Of the consumers who brought complaints to us during the year, 11% told us they came from a non-white ethnic background (a similar proportion to the previous year).
There was some variation in the types of products these consumers complained about. For example, 80% of Black/Black British consumers’ cases related to PPI, compared with 47% of complaints from Asian consumers.
White and non-white consumers were equally likely to have their complaints upheld – and also equally likely to ask for an ombudsman’s final decision.
|the ethnic background of consumers who complained to us||%
Our targeted media work during the year included partnerships with women’s magazines, Black Hair and Pride. Some of our own staff – who themselves read these magazines – featured in articles on shopping, holidays and relationships. This helped to highlight the relevance of our service in everyday life – and the importance of consumer rights more generally. Our research shows that an increasing number of Black/Black British consumers can name our service without any prompting – 17% this year, compared with 14% last year.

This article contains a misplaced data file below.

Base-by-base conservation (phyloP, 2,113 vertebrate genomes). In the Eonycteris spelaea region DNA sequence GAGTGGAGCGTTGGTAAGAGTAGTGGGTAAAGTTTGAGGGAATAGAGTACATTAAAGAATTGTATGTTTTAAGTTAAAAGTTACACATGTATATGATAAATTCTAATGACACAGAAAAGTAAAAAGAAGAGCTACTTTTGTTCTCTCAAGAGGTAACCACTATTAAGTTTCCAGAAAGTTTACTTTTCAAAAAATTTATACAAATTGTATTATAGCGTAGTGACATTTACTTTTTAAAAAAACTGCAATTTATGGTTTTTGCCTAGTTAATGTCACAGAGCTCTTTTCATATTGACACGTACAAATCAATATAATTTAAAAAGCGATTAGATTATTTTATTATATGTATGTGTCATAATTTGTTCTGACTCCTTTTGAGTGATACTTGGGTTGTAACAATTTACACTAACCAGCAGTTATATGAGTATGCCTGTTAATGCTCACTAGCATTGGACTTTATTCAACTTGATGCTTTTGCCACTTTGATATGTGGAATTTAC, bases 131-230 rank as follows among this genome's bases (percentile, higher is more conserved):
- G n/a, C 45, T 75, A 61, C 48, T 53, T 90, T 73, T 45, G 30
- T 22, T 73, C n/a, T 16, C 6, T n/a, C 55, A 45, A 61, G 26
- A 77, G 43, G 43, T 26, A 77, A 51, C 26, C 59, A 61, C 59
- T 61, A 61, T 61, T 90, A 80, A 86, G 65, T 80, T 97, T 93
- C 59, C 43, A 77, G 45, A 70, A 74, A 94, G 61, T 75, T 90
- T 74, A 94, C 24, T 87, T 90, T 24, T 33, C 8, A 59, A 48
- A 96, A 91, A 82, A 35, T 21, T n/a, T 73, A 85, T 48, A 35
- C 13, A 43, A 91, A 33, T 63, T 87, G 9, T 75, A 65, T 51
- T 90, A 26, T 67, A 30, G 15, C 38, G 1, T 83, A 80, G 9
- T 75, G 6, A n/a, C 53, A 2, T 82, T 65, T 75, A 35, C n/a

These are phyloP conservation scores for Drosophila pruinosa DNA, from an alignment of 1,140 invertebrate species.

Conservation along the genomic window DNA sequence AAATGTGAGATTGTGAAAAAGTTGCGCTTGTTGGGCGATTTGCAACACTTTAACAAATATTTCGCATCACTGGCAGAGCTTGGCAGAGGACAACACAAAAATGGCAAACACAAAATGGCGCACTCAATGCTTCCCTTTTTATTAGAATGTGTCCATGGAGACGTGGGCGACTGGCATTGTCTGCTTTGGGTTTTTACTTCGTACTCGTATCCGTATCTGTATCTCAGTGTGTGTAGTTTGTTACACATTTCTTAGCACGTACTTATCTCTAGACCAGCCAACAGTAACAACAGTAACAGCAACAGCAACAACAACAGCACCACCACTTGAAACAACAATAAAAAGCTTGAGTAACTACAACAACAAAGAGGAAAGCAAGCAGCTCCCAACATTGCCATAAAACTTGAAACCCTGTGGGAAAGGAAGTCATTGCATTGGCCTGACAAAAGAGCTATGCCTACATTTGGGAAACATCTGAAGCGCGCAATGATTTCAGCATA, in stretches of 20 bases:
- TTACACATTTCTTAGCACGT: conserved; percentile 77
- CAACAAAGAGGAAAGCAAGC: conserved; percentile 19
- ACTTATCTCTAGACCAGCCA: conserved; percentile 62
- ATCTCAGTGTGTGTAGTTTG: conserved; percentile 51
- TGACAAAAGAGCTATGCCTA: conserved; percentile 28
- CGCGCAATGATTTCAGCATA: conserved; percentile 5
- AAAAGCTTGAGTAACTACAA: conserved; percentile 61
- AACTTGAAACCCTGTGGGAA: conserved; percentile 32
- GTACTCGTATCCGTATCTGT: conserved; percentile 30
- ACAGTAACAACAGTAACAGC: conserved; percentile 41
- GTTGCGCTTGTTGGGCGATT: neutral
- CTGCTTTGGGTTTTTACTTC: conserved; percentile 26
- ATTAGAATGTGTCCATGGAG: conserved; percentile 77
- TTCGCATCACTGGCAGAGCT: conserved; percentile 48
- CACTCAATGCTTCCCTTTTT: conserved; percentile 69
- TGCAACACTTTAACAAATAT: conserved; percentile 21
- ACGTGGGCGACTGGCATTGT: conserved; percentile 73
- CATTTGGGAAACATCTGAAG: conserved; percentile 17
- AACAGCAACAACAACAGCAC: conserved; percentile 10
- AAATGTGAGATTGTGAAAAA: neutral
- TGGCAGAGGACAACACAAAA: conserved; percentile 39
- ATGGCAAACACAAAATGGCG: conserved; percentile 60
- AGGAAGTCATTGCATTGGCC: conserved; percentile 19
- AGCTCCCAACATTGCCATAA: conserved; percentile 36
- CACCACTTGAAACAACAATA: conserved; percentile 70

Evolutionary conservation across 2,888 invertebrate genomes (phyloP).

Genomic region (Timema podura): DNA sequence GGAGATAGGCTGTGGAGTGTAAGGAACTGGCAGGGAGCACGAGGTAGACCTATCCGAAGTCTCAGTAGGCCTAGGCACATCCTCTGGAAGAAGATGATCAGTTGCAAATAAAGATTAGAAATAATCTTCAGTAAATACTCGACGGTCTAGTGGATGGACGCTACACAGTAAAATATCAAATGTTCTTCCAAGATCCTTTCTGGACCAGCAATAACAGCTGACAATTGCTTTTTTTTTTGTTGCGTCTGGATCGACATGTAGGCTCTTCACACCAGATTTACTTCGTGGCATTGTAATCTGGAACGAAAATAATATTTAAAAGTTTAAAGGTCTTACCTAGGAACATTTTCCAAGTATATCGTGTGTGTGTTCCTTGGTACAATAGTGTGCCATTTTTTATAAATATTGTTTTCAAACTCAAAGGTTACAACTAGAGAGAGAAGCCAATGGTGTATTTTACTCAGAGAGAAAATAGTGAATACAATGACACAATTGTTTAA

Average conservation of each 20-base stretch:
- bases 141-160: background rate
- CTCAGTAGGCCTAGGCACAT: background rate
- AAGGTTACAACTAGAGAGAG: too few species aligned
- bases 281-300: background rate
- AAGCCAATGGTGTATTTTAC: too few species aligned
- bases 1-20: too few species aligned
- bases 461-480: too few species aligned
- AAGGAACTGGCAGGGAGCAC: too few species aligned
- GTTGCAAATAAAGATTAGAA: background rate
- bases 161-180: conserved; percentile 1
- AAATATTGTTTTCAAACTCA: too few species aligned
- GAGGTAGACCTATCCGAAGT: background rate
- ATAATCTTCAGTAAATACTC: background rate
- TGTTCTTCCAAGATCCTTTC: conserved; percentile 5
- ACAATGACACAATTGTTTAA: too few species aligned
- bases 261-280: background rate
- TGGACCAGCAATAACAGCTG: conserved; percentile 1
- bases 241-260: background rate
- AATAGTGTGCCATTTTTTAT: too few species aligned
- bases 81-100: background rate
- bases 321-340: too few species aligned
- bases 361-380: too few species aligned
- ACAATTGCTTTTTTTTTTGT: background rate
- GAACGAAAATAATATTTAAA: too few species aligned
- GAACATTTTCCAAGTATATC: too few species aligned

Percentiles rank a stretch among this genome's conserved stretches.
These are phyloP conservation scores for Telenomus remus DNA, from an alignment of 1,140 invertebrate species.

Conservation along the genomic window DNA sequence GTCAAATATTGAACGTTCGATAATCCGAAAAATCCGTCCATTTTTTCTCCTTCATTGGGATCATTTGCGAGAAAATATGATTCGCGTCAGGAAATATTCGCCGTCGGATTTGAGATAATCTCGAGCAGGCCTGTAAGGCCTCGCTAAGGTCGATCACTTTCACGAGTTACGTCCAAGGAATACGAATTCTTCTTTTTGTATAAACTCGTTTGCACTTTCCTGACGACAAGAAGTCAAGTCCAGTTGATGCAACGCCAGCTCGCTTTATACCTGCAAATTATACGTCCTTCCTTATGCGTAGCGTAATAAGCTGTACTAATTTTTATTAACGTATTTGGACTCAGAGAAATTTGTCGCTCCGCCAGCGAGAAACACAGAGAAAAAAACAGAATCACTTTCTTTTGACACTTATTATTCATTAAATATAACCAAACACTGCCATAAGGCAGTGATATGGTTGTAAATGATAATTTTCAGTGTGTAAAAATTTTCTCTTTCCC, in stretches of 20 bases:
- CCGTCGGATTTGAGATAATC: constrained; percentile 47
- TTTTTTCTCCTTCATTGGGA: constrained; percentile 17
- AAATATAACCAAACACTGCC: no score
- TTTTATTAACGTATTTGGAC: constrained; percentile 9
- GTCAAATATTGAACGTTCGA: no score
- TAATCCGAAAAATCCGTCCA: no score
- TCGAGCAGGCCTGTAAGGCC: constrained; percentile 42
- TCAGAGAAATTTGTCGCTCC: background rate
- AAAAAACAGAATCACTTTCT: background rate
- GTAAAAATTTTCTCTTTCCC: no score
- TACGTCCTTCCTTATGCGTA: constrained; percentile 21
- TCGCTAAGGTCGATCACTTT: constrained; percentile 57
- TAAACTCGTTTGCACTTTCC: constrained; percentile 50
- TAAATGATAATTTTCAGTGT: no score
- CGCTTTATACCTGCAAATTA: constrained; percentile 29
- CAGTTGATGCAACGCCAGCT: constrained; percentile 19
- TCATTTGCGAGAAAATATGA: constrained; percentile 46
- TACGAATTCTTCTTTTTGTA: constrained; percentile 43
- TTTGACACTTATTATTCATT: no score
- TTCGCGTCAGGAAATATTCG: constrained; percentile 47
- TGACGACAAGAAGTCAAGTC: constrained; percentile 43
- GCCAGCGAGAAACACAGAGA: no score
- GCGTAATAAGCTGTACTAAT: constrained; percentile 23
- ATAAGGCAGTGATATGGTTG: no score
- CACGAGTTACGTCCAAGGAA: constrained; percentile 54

We continued to share practical financial management tips with readers of The Asian Today. And we also talked to consumers face-to-face at multicultural community events – including melas (gatherings) in Birmingham, Leicester and London.
|the ethnic background of our our website users||%|
During the year the biggest percentage rise in requests for our translation service was for Middle Eastern languages. We used six different Middle Eastern languages across 298 cases – nearly half as many again as in 2012/2013.